I get some blankets off an empty gurney and throw it on the puddle of liquid poop in the floor to contain it. We canít clean her up there as already discussed, so I find a room nearby that is empty Bc the patient has gone for a test. I scoot that gurney over and make room so we can wheel in Ms. Sickle cell. The transporter and another staff member help me clean her, change the bed, and clean the gurney. Housekeeping comes to clean the hallway and wall, and she goes to a room upstairs.

                  The ER begins to empty, and by the end of the day, I just have one patient. I suppose it was a pretty good day overall although at times super frustrating and overwhelming.

                  Comment


                  • #10

                    Comment


                    • #11
                      Originally posted by MadJack View Post
                      don't know how they do it...day after day...
                      We move forward with you or without you!

                      Comment


                      • #12
                        Originally posted by Old School View Post
                        don't know how they do it...day after day...
                        Nope. Neither do I.

                        Comment


                        • #13
                          Originally posted by Old School View Post
                          don't know how they do it...day after day...
                          Originally posted by MadJack View Post
                          Nope. Neither do I.
                          Employee discounts at the cafeteria?


                          Comment


                          • #14
                            Originally posted by SixFive View Post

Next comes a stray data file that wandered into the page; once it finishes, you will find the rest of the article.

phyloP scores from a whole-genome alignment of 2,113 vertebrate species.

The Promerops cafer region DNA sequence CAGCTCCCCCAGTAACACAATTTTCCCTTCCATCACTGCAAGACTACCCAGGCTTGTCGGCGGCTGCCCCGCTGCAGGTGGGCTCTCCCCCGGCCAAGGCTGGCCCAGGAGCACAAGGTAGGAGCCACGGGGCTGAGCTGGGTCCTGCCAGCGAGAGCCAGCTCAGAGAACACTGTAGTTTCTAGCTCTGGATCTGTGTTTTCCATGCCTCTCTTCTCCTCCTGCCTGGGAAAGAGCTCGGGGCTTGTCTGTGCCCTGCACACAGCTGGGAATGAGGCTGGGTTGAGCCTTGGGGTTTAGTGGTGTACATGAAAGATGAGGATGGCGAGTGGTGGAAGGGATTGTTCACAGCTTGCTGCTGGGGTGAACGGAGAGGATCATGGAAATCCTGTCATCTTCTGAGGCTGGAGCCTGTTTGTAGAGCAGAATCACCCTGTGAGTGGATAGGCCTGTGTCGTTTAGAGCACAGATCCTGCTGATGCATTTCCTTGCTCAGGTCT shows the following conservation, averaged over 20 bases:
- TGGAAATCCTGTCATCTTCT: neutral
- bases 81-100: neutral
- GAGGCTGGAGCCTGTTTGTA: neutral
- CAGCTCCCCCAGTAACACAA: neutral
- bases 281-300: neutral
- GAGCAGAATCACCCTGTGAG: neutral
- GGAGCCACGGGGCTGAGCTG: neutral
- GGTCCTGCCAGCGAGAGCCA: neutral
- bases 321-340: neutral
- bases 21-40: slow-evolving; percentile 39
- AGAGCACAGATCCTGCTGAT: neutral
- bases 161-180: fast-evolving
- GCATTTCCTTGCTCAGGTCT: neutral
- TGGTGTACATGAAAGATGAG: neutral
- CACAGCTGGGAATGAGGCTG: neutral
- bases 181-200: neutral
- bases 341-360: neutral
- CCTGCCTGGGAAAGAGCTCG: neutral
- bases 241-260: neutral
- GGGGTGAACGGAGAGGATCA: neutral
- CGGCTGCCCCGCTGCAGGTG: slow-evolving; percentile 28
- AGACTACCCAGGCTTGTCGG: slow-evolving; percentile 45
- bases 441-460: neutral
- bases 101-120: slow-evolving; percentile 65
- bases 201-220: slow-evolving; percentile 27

Glad u all like the stories.

                            41 year old woman comes in the hospital. She has this raging, infected abscess in her antecubital fossa (bend of her arm). She doesnít know what happened and thinks it might be a spider bite. An ultrasound test confirms what we all know already... she has a broken needle in her arm :eek:

                            She needs surgery of course to cut out the needle and also to clean the wound, break up all the loculations of pus, and debride any dead tissue. After the surgery, she has an epiphany. She remembers what happened! She and her husband were at a strip club. One of the strippers there was shooting up and stumbled into her. She figures that at this point, the stripperís needle went into her arm, and the force from the fall made it break off. That must have been what happened :rolleyes:

                            I always tell patients that I treat everybody the same no matter how poor their decisions, and telling lies only makes the treatment take longer. She must have really thought us all morans at the hospital
                            keep up the good work..

                            Comment


                            • #15
                              Originally posted by freelancc View Post
                              keep up the good work..
                              I don't think he likes the Vegas hospitals. How are the hospital(s) up your way?